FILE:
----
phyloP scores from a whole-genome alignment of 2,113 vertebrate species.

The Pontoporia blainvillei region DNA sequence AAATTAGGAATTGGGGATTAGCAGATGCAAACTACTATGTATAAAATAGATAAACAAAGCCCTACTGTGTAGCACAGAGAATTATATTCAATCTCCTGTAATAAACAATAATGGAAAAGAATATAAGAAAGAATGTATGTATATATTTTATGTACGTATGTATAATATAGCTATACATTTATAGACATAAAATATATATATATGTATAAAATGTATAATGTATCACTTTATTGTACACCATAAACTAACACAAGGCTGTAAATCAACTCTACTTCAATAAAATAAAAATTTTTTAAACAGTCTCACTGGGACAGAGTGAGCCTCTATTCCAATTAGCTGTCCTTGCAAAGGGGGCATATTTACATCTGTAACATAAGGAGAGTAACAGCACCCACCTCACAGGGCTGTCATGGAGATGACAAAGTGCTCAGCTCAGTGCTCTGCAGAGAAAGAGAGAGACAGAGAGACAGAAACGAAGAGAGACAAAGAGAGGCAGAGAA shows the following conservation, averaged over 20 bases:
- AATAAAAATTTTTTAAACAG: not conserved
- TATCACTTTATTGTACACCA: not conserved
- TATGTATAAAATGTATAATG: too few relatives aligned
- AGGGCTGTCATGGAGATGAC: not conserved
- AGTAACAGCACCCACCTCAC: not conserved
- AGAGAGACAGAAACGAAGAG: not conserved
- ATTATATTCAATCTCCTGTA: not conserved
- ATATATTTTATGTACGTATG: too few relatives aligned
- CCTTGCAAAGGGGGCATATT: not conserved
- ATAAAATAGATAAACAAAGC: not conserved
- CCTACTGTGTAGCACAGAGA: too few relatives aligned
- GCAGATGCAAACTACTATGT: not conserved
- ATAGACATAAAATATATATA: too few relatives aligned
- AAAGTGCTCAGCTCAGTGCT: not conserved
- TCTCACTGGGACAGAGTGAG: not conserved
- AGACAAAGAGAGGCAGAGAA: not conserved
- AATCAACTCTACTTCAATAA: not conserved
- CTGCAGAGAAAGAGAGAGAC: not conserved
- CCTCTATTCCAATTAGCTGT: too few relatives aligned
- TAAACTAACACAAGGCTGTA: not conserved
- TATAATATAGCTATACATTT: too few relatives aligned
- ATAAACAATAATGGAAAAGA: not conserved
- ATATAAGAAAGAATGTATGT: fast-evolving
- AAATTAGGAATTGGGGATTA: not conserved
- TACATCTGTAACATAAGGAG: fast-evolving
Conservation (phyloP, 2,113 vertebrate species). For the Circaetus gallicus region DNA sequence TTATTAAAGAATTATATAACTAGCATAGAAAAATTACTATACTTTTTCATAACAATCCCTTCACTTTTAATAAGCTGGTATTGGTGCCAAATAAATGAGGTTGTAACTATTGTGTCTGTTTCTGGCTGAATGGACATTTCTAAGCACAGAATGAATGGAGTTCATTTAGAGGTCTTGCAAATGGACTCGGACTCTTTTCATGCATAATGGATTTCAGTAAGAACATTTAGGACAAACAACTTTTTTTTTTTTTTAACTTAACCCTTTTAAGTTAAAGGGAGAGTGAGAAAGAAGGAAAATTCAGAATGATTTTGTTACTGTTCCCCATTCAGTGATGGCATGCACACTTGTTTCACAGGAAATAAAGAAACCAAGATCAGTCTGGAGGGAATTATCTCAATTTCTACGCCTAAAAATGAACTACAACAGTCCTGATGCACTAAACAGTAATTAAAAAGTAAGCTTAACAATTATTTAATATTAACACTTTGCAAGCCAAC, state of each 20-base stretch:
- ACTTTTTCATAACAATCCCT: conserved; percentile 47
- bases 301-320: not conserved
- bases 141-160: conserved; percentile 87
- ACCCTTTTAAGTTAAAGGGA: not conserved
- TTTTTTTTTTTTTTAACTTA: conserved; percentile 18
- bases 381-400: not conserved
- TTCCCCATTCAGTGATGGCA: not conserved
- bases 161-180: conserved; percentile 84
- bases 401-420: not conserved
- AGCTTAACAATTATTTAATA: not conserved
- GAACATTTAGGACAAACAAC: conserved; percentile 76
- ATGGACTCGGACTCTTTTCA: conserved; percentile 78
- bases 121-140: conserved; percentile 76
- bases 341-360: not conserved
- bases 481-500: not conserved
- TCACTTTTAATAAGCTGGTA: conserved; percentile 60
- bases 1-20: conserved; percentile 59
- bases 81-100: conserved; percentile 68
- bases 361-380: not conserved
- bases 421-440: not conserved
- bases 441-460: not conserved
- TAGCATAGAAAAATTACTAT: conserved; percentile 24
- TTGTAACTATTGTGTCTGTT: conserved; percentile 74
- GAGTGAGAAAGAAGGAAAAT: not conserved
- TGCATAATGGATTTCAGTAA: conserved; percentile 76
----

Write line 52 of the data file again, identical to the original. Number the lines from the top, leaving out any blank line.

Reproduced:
- GAGTGAGAAAGAAGGAAAAT: not conserved